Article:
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3,600-year-old Swedish axes made from Cypriot copper

Bronze tools found in Sweden dating from 3,600 years ago were made using copper from the Mediterranean, archaeologists have shown. They now also believe that rock carvings of ships found in Bohuslän, Sweden were visual documentation of trade between ancient Scandinavia and the Mediterranean.

3,600-year-old Swedish axes made from Cypriot copper
Two massive shaft-hole axes made with Cypriot ores - a shaft-hole axe of Valsømagle type, dated to 1600-1500 BC 
and a shaft-hole axe of Fårdup type, dated to 1600-1500 BC [Credit: L Granding]
Most of the copper circulating in Bronze Age Europe apparently originated from Sicily, Sardinia, the Iberian peninsula – and Cyprus, going by isotope analysis. (Although there seems to have been some exploitation of the copper mines in Timna, ancient Israel during the Bronze Age, it was small in scope and not involved in this trade.)

The ancient Cypriot copper industry produced relatively pure stuff, which was smelted into “oxhide ingots”. Oxhide ingots were not made of cow pelts. They were Bronze Age copper slabs that looked like nothing so much as stretched hides, with four extruding corners that were used to carry them. Corners to carry them would have been a great convenience because they were horribly heavy – about 37 kilos each.

3,600-year-old Swedish axes made from Cypriot copper
Lead isotope ratios of five bronzes from Sweden compared with the copper ores from Cyprus 
and Bronze Age Cypriot copper based artefacts [Credit: Ling et al. 2014]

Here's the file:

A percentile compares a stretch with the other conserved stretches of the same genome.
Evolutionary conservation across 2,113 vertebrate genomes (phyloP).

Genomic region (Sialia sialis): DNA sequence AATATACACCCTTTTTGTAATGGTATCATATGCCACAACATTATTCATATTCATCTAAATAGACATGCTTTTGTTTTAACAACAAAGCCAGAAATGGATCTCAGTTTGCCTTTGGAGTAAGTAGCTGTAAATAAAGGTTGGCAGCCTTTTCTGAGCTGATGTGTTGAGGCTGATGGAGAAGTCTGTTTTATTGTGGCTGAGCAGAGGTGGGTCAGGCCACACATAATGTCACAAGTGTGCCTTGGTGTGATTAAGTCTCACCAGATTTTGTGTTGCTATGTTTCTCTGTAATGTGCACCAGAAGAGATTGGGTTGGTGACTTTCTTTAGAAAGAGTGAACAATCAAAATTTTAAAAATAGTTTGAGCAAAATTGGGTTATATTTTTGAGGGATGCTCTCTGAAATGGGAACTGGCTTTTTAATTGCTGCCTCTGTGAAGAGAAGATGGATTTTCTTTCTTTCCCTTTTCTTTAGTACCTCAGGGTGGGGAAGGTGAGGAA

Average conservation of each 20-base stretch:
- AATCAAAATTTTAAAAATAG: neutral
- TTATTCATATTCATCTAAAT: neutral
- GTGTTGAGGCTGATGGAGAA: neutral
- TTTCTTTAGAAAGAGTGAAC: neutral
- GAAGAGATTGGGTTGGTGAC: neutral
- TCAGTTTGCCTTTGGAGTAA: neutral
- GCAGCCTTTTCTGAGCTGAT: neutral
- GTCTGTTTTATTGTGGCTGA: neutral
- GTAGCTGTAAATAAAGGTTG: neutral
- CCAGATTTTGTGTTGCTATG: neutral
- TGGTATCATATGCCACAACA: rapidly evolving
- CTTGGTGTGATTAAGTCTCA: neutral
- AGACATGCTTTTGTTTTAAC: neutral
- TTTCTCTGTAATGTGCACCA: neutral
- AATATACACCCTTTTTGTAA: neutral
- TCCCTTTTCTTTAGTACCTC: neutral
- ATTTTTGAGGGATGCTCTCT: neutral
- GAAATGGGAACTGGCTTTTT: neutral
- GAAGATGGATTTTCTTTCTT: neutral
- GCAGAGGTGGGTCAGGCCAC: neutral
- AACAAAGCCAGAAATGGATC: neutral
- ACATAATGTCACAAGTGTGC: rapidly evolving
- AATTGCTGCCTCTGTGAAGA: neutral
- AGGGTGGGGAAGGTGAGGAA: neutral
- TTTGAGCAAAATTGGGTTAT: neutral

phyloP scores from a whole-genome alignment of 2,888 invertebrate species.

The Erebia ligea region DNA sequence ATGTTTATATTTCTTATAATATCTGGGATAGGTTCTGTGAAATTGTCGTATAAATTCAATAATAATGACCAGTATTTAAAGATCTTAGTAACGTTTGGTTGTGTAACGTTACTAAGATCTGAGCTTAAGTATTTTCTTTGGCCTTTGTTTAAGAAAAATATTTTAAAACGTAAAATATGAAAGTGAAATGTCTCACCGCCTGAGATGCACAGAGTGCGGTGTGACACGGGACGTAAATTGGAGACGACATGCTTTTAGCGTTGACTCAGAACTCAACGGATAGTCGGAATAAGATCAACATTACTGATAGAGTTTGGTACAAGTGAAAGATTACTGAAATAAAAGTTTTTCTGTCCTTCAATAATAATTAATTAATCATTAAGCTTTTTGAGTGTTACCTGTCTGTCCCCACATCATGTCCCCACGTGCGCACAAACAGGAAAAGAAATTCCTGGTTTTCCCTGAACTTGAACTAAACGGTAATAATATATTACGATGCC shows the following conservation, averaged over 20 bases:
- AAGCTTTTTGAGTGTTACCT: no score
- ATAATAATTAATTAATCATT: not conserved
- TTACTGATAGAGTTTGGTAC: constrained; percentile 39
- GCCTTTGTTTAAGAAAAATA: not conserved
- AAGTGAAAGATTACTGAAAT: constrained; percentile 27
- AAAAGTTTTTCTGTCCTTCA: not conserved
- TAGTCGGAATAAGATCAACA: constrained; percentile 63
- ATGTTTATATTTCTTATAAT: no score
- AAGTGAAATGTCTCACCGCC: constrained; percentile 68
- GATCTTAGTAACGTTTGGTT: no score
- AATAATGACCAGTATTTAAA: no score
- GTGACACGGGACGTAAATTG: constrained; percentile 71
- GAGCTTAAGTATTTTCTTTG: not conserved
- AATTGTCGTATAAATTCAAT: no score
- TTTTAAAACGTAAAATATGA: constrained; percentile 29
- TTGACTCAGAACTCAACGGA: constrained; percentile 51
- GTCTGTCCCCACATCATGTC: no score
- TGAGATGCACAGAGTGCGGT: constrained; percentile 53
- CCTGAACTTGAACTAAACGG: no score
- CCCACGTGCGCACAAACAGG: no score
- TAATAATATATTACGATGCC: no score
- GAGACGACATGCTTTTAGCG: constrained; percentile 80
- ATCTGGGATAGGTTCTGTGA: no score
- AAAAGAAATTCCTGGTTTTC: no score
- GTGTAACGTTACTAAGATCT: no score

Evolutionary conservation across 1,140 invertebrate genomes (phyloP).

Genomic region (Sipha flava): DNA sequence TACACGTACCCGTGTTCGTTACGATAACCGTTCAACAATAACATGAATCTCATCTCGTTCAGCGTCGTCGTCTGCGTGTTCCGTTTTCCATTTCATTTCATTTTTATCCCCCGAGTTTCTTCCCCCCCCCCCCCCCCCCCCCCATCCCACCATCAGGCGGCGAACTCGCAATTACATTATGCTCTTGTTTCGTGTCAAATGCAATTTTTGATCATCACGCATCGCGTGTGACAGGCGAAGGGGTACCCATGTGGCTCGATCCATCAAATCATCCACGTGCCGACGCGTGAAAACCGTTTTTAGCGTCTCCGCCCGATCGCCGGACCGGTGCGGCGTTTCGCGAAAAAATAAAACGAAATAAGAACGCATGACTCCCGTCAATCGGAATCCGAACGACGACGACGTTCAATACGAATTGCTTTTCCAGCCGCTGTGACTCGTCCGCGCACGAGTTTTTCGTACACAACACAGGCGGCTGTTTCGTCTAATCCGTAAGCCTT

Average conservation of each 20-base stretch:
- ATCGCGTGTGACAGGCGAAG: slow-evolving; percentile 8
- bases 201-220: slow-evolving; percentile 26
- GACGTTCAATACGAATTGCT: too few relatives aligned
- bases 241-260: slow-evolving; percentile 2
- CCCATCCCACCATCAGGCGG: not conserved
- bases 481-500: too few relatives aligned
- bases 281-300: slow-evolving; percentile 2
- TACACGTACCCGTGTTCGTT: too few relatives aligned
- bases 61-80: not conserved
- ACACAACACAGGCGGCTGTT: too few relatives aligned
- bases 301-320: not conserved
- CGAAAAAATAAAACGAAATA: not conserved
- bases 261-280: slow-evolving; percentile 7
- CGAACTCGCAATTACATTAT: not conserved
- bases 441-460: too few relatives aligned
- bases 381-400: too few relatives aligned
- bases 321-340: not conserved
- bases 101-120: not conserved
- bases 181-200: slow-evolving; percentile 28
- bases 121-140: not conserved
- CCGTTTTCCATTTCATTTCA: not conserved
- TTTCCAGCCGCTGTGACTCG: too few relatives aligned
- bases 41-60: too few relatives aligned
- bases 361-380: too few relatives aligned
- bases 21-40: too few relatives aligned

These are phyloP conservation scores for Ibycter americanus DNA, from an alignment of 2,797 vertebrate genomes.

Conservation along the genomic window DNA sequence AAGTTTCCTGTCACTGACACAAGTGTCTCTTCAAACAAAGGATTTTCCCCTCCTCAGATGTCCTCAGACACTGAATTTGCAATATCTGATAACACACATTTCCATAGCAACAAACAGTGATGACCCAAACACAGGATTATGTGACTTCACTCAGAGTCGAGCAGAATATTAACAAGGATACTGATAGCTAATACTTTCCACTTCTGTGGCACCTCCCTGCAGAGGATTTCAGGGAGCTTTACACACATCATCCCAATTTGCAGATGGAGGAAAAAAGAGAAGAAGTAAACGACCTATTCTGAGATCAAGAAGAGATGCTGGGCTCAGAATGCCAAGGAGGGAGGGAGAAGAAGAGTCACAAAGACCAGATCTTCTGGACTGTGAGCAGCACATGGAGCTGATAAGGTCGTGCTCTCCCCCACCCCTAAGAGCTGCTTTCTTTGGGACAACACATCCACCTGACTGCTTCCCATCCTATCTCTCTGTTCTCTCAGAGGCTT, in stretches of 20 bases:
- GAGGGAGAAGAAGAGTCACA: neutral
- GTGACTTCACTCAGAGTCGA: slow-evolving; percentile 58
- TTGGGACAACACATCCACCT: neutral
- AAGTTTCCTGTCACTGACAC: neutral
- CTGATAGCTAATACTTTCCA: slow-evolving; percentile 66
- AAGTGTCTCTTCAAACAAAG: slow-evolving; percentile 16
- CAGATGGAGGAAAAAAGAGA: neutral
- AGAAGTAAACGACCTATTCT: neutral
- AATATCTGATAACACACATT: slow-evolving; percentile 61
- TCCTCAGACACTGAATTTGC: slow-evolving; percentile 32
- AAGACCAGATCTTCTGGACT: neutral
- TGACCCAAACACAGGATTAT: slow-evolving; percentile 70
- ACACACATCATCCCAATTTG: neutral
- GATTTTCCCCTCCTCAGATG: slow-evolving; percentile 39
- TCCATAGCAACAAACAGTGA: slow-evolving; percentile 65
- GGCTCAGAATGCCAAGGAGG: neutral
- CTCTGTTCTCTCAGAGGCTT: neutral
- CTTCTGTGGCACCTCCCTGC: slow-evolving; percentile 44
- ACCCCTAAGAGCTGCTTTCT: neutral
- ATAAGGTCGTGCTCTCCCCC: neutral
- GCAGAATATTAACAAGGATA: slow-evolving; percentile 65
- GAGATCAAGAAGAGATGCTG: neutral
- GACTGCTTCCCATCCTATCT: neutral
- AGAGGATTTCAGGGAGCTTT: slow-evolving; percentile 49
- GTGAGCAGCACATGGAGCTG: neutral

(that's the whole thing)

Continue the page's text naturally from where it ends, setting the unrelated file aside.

Vast quantities of ingots have been found in Cyprus, Sardinia, mainland Greece and Crete. The biggest collection was found in the “Uluburun shipwreck,” that sank in the late 14th century BCE off Turkey. Underwater excavation shows that the ship carried 10 tons of ingots, all of which seem to have originated in Cyprus.

The copper trade around the Mediterranean Sea is evident from around 1550 BCE – but going by the bronze finds dating to about that same time in Scandinavia, it apparently began earlier. In any case, Gothenburg University researcher Dr. Johan Ling thinks however that Cypriot copper was not massively and purposefully imported to northern Europe, but trickled along the Bronze Age trade routes.

3,600-year-old Swedish axes made from Cypriot copper
'Oxhide' copper ingot from Crete [Credit: WikiCommons]
Isotope analysis of some 70 bronze daggers and axes from Bronze Age Sweden by scientists from Sweden’s University of Gothenburg, headed by Dr. Johan Ling, proved that at least some originated in Cypriot copper mines. Most probably, it was traded for amber.

“Bronze was as valuable a raw material as oil is today,” says Prof. Kristian Kristiansen of the University of Gothenburg´s archaeological department. It and amber were the twin engines of the Bronze Age economy, to the extent that marriage alliances are believed to have been forged between powerful families in ancient Europe in order to secure the amber trade.

3,600-year-old Swedish axes made from Cypriot copper
Mediterranean-style rock art depictions of bulls and ships, dating to 1600-1400 BCE, 
from western Sweden [Credit: SHFA: ​Gerhard Milstreu]
Amber was used not only to pay for copper, which was turned into bronze weapons, but also for fripperies, such as glass beads imported from the Levant. A separate study recently found that 290 glass beads found in Danish Bronze Age graves dated to around 1400 BCE and not only originated in ancient Egypt – but were made by King Tut’s own glassmaker.

And now the archaeologists think they have recognized images of the ships that brought the copper north.

3,600-year-old Swedish axes made from Cypriot copper
Depiction of a ship and, possibly, an oxhide ingot, found at Norkopping, Sweden, 
dating from 1400 to 1300 BC [Credit: Catarina Bertilsson]
Thousands of elaborate rock carvings dating to the Bronze Age have been found in Scandinavia, mostly in the region of Bohuslän, on the Swedish west coast. A recurring motif on the rock carvings is ships – and intriguingly, most of these ship carving sites also have images that resemble Mediterranean oxhide ingots.

Source: In-Cyprus [May 13, 2016]

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